John Maxwell says,
“People don’t care how much you know until they know how much you care.”
Now, if you’ve been reading my emails long, you certainly know the name John Maxwell – and even if you haven’t, you might very well still know the name. He is one of the world’s foremost leadership experts. But still, it is difficult for many leaders to take a relational approach to getting more from their teams.
Well, some leaders have a more task-oriented or results-oriented leadership style. These leaders might not consider a relational approach practical. Others might think that they might not be able to have much empathy for their team because leaders must sometimes make unpopular decisions. Some see empathy as avoiding confrontation or criticism, and still others feel they just aren’t able to emotionally invest in their teams.
But at the end of the day…
…empathy is one of the greatest ways that leaders can get more from their teams.
Think about it like this: What’s the one thing in your life that affects everything else? Your mood, your relationships, your finances, your diet…
…your job, your productivity, your efficiency, your ability to handle stress, your problem-solving skills, your creativity?
(Hint: all of those things start with you!)
When we are doing well, everything in our lives seems to go better (or, at least, we don’t let the small things get in our way). And when we are not, everything seems a thousand times more difficult and inconvenient.
Every member of your team has a life with its own problems and challenges. The difference that a moment of empathy – or better yet, a habit – of empathy – can make in the work lives of your team is night and day. According to a 2021 study by the nonprofit organization Catalyst, empathetic leadership is associated with increased innovation, retention, and engagement, and reduced emotional burnout.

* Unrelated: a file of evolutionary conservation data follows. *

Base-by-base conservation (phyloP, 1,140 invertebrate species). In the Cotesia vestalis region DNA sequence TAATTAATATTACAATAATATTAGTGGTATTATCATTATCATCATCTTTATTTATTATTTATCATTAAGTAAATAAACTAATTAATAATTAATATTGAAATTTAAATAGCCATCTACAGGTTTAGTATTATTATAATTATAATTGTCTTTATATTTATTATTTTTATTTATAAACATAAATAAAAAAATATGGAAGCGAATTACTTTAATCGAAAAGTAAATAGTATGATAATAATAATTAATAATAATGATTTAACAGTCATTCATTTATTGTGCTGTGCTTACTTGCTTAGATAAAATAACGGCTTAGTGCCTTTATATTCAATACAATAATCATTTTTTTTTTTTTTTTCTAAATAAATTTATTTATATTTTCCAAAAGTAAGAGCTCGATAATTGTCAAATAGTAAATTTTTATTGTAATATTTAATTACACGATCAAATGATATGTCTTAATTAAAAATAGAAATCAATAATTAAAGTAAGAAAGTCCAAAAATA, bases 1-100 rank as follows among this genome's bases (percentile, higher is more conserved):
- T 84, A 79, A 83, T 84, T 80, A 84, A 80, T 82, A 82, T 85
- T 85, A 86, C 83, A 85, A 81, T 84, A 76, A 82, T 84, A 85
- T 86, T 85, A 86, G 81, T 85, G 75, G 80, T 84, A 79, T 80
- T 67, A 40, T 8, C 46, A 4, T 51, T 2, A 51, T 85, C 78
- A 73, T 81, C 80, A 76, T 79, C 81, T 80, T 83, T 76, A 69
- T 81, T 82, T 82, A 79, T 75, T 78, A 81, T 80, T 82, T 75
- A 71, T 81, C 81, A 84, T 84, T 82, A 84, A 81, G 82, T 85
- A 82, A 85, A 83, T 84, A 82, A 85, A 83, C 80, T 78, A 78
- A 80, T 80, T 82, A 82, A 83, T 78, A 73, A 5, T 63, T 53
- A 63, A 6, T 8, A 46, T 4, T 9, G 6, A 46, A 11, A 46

Innovative employees find creative solutions to organization-wide problems. Talented team members who stay on longer maintain morale and improve the organizations’ investment in them. And engaged team members invest greater energy into their roles – and, quite frankly, have the potential to produce inspired work.
I must say it again: empathy is one of the greatest ways that leaders can get more from their teams.
If you’re a task- or results-focused leader wondering how to develop your empathetic leadership, consider these three techniques:
1. Active listening. Listening goes beyond hearing, and does a decent amount of communicating, too. Active listening involves fully concentrating, thoroughly considering, and fully deferring the time to the person talking. Avoid judging, advising, or interrupting – instead, ask open-ended questions, and summarize what they’ve said to confirm you understand. Active listening is one of the simplest and most effective ways to ensure your team members know you care about what they have to say.
2. Emotional intelligence training. How well do you know yourself? Self-awareness is a cornerstone of effective leadership, and emotional intelligence training can expand it. And the better we understand our own emotions, the better we are able to understand and respond empathetically to the emotions of others.
3. Promoting a culture of empathy. A leader’s greatest influence is their example. When you act empathetically toward your team, you demonstrate to them that your organization values empathy. You can also cultivate a culture of empathy by rewarding team members who practice empathy and encouraging employees to share their experiences with one another.
American politician Bill Bullard said,
“The highest form of knowledge… is empathy, for it requires us to suspend our egos and live in another’s world.”
And for your team, your organization, and your own leadership ability, it’s one of the greatest skills you can develop.
That’s all for now. 🙂
Become your best version,
Get My Free Guide: 5 Strategies for Retaining Top Talent
Voluntary turnover it’s an ALARMINGLY preventable problem.
To combat this, I have outlined five leadership strategies that will keep your top performers leaned in and performing.